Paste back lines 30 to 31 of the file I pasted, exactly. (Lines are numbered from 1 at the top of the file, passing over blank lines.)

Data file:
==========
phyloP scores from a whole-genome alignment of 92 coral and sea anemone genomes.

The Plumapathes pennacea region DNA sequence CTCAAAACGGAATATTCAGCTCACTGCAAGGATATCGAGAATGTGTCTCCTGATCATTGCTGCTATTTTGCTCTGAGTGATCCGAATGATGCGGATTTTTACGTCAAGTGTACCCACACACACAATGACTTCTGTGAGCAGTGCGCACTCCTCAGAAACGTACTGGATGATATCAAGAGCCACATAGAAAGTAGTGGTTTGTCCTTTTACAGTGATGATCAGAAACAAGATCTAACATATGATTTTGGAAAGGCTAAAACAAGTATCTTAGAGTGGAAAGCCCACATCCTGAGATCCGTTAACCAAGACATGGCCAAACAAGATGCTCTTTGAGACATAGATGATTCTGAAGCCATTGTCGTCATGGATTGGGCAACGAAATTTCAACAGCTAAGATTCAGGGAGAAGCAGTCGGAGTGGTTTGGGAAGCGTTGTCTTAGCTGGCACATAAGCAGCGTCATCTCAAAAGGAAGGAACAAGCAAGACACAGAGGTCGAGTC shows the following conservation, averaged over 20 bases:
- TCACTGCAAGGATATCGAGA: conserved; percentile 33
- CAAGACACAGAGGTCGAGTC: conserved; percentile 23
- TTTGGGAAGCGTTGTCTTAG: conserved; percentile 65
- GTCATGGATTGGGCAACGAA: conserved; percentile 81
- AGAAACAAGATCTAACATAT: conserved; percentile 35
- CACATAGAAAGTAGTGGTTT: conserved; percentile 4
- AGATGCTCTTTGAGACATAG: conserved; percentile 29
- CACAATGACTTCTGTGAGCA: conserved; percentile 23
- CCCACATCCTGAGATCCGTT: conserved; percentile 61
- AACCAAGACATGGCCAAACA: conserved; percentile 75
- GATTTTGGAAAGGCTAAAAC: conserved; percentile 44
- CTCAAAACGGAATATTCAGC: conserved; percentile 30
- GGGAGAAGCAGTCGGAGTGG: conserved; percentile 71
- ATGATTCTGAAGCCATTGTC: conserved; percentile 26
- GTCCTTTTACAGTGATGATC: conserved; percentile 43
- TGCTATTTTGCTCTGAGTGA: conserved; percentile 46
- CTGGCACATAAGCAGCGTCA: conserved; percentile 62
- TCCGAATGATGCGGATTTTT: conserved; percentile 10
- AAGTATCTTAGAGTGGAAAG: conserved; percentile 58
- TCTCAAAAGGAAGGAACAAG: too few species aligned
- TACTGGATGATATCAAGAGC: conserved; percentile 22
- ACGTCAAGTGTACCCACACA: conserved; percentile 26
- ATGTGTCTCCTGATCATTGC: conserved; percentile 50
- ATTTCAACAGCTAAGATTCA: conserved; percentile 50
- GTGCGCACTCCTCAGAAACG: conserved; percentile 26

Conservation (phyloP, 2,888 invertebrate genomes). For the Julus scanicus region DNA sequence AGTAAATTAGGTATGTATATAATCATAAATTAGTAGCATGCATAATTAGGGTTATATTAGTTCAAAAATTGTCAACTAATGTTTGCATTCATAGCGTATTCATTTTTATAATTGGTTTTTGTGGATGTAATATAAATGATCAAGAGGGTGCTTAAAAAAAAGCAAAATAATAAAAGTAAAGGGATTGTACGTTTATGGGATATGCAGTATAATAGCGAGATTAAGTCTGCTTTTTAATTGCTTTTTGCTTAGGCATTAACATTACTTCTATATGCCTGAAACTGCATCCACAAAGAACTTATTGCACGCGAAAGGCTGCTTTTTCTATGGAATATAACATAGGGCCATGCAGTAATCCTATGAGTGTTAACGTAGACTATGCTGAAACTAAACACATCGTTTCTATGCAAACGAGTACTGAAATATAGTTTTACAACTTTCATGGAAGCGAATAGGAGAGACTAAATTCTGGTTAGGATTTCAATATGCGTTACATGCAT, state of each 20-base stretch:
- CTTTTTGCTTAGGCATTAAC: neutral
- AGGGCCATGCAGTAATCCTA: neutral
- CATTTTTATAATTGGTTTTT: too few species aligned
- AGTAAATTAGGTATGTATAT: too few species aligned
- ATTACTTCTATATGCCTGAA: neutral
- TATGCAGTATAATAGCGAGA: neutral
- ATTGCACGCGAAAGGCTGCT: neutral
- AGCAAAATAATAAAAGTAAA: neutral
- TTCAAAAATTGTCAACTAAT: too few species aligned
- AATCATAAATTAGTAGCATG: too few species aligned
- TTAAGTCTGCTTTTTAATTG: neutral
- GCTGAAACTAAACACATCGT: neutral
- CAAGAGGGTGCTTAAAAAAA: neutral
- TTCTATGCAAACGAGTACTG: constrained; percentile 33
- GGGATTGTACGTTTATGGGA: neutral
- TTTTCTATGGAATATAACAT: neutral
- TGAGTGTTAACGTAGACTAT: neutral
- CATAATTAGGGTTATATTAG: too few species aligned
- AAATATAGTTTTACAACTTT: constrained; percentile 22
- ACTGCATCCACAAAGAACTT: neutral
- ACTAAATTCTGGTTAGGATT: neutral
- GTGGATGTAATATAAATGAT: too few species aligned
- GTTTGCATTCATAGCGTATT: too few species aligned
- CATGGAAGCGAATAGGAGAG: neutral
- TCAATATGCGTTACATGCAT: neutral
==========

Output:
- AGGGCCATGCAGTAATCCTA: neutral
- CATTTTTATAATTGGTTTTT: too few species aligned